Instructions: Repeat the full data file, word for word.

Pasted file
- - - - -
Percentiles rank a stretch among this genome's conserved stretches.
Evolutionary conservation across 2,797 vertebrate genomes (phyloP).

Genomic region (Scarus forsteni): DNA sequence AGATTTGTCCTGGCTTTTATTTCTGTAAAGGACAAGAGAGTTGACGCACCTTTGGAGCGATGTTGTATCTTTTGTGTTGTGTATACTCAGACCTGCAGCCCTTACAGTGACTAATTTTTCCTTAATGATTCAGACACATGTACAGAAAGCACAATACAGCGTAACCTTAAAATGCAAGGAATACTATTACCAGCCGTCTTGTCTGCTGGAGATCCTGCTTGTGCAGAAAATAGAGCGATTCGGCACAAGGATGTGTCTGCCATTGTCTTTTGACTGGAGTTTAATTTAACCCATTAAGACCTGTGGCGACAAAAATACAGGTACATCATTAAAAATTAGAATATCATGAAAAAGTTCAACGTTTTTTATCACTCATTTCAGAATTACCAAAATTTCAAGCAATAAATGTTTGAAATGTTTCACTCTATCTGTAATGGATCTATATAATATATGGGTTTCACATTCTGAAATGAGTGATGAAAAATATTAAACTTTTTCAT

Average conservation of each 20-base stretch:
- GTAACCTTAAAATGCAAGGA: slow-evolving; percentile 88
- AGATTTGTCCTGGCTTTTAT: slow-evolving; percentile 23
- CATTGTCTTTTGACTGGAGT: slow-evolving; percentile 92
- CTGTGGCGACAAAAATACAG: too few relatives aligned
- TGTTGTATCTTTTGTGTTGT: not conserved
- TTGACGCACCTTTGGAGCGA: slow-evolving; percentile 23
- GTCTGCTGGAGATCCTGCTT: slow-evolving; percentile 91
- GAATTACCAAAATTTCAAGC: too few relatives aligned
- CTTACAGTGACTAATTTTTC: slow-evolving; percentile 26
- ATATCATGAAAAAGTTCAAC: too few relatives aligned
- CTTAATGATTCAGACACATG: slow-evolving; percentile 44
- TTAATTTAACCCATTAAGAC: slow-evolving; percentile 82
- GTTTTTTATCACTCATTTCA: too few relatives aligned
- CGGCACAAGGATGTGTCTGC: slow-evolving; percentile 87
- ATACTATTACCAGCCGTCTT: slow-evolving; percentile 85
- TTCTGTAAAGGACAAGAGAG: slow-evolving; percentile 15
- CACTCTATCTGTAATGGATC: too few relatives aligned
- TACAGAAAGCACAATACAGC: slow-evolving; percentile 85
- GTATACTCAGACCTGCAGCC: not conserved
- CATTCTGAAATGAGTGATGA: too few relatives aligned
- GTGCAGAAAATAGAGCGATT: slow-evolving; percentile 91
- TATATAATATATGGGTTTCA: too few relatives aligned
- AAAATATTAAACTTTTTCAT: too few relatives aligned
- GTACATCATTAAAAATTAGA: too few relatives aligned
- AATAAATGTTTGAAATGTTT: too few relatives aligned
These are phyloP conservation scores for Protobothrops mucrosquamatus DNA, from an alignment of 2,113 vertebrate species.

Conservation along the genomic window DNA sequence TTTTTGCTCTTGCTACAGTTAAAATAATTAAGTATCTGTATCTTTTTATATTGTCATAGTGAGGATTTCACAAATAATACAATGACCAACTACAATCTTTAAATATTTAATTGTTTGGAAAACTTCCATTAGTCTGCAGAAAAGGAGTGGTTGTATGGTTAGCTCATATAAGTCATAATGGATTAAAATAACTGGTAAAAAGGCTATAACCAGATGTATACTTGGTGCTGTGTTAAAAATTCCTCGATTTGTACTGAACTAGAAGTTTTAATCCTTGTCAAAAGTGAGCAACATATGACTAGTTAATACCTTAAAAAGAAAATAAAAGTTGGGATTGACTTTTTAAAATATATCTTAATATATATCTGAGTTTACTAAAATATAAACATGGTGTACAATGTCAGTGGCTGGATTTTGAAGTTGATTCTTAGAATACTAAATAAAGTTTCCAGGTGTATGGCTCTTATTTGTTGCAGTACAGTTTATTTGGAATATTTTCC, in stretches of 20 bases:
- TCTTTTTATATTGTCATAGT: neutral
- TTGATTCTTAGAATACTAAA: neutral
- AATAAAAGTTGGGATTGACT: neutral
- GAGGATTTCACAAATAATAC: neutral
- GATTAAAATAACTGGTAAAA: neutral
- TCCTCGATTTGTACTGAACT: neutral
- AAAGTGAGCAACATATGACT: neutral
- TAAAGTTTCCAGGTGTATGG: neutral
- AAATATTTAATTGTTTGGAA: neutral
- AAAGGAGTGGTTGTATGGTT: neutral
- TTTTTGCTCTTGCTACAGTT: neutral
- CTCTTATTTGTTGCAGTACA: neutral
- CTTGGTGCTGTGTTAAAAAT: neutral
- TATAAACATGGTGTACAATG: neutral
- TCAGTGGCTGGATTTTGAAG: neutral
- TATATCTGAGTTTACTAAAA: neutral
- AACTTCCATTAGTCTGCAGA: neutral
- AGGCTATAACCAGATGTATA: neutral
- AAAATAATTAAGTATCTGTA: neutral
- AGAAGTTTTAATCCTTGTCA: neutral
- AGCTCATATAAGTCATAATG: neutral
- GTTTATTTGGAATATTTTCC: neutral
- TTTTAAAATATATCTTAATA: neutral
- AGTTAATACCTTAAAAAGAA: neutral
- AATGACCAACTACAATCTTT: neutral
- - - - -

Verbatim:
Percentiles rank a stretch among this genome's conserved stretches.
Evolutionary conservation across 2,797 vertebrate genomes (phyloP).

Genomic region (Scarus forsteni): DNA sequence AGATTTGTCCTGGCTTTTATTTCTGTAAAGGACAAGAGAGTTGACGCACCTTTGGAGCGATGTTGTATCTTTTGTGTTGTGTATACTCAGACCTGCAGCCCTTACAGTGACTAATTTTTCCTTAATGATTCAGACACATGTACAGAAAGCACAATACAGCGTAACCTTAAAATGCAAGGAATACTATTACCAGCCGTCTTGTCTGCTGGAGATCCTGCTTGTGCAGAAAATAGAGCGATTCGGCACAAGGATGTGTCTGCCATTGTCTTTTGACTGGAGTTTAATTTAACCCATTAAGACCTGTGGCGACAAAAATACAGGTACATCATTAAAAATTAGAATATCATGAAAAAGTTCAACGTTTTTTATCACTCATTTCAGAATTACCAAAATTTCAAGCAATAAATGTTTGAAATGTTTCACTCTATCTGTAATGGATCTATATAATATATGGGTTTCACATTCTGAAATGAGTGATGAAAAATATTAAACTTTTTCAT

Average conservation of each 20-base stretch:
- GTAACCTTAAAATGCAAGGA: slow-evolving; percentile 88
- AGATTTGTCCTGGCTTTTAT: slow-evolving; percentile 23
- CATTGTCTTTTGACTGGAGT: slow-evolving; percentile 92
- CTGTGGCGACAAAAATACAG: too few relatives aligned
- TGTTGTATCTTTTGTGTTGT: not conserved
- TTGACGCACCTTTGGAGCGA: slow-evolving; percentile 23
- GTCTGCTGGAGATCCTGCTT: slow-evolving; percentile 91
- GAATTACCAAAATTTCAAGC: too few relatives aligned
- CTTACAGTGACTAATTTTTC: slow-evolving; percentile 26
- ATATCATGAAAAAGTTCAAC: too few relatives aligned
- CTTAATGATTCAGACACATG: slow-evolving; percentile 44
- TTAATTTAACCCATTAAGAC: slow-evolving; percentile 82
- GTTTTTTATCACTCATTTCA: too few relatives aligned
- CGGCACAAGGATGTGTCTGC: slow-evolving; percentile 87
- ATACTATTACCAGCCGTCTT: slow-evolving; percentile 85
- TTCTGTAAAGGACAAGAGAG: slow-evolving; percentile 15
- CACTCTATCTGTAATGGATC: too few relatives aligned
- TACAGAAAGCACAATACAGC: slow-evolving; percentile 85
- GTATACTCAGACCTGCAGCC: not conserved
- CATTCTGAAATGAGTGATGA: too few relatives aligned
- GTGCAGAAAATAGAGCGATT: slow-evolving; percentile 91
- TATATAATATATGGGTTTCA: too few relatives aligned
- AAAATATTAAACTTTTTCAT: too few relatives aligned
- GTACATCATTAAAAATTAGA: too few relatives aligned
- AATAAATGTTTGAAATGTTT: too few relatives aligned
These are phyloP conservation scores for Protobothrops mucrosquamatus DNA, from an alignment of 2,113 vertebrate species.

Conservation along the genomic window DNA sequence TTTTTGCTCTTGCTACAGTTAAAATAATTAAGTATCTGTATCTTTTTATATTGTCATAGTGAGGATTTCACAAATAATACAATGACCAACTACAATCTTTAAATATTTAATTGTTTGGAAAACTTCCATTAGTCTGCAGAAAAGGAGTGGTTGTATGGTTAGCTCATATAAGTCATAATGGATTAAAATAACTGGTAAAAAGGCTATAACCAGATGTATACTTGGTGCTGTGTTAAAAATTCCTCGATTTGTACTGAACTAGAAGTTTTAATCCTTGTCAAAAGTGAGCAACATATGACTAGTTAATACCTTAAAAAGAAAATAAAAGTTGGGATTGACTTTTTAAAATATATCTTAATATATATCTGAGTTTACTAAAATATAAACATGGTGTACAATGTCAGTGGCTGGATTTTGAAGTTGATTCTTAGAATACTAAATAAAGTTTCCAGGTGTATGGCTCTTATTTGTTGCAGTACAGTTTATTTGGAATATTTTCC, in stretches of 20 bases:
- TCTTTTTATATTGTCATAGT: neutral
- TTGATTCTTAGAATACTAAA: neutral
- AATAAAAGTTGGGATTGACT: neutral
- GAGGATTTCACAAATAATAC: neutral
- GATTAAAATAACTGGTAAAA: neutral
- TCCTCGATTTGTACTGAACT: neutral
- AAAGTGAGCAACATATGACT: neutral
- TAAAGTTTCCAGGTGTATGG: neutral
- AAATATTTAATTGTTTGGAA: neutral
- AAAGGAGTGGTTGTATGGTT: neutral
- TTTTTGCTCTTGCTACAGTT: neutral
- CTCTTATTTGTTGCAGTACA: neutral
- CTTGGTGCTGTGTTAAAAAT: neutral
- TATAAACATGGTGTACAATG: neutral
- TCAGTGGCTGGATTTTGAAG: neutral
- TATATCTGAGTTTACTAAAA: neutral
- AACTTCCATTAGTCTGCAGA: neutral
- AGGCTATAACCAGATGTATA: neutral
- AAAATAATTAAGTATCTGTA: neutral
- AGAAGTTTTAATCCTTGTCA: neutral
- AGCTCATATAAGTCATAATG: neutral
- GTTTATTTGGAATATTTTCC: neutral
- TTTTAAAATATATCTTAATA: neutral
- AGTTAATACCTTAAAAAGAA: neutral
- AATGACCAACTACAATCTTT: neutral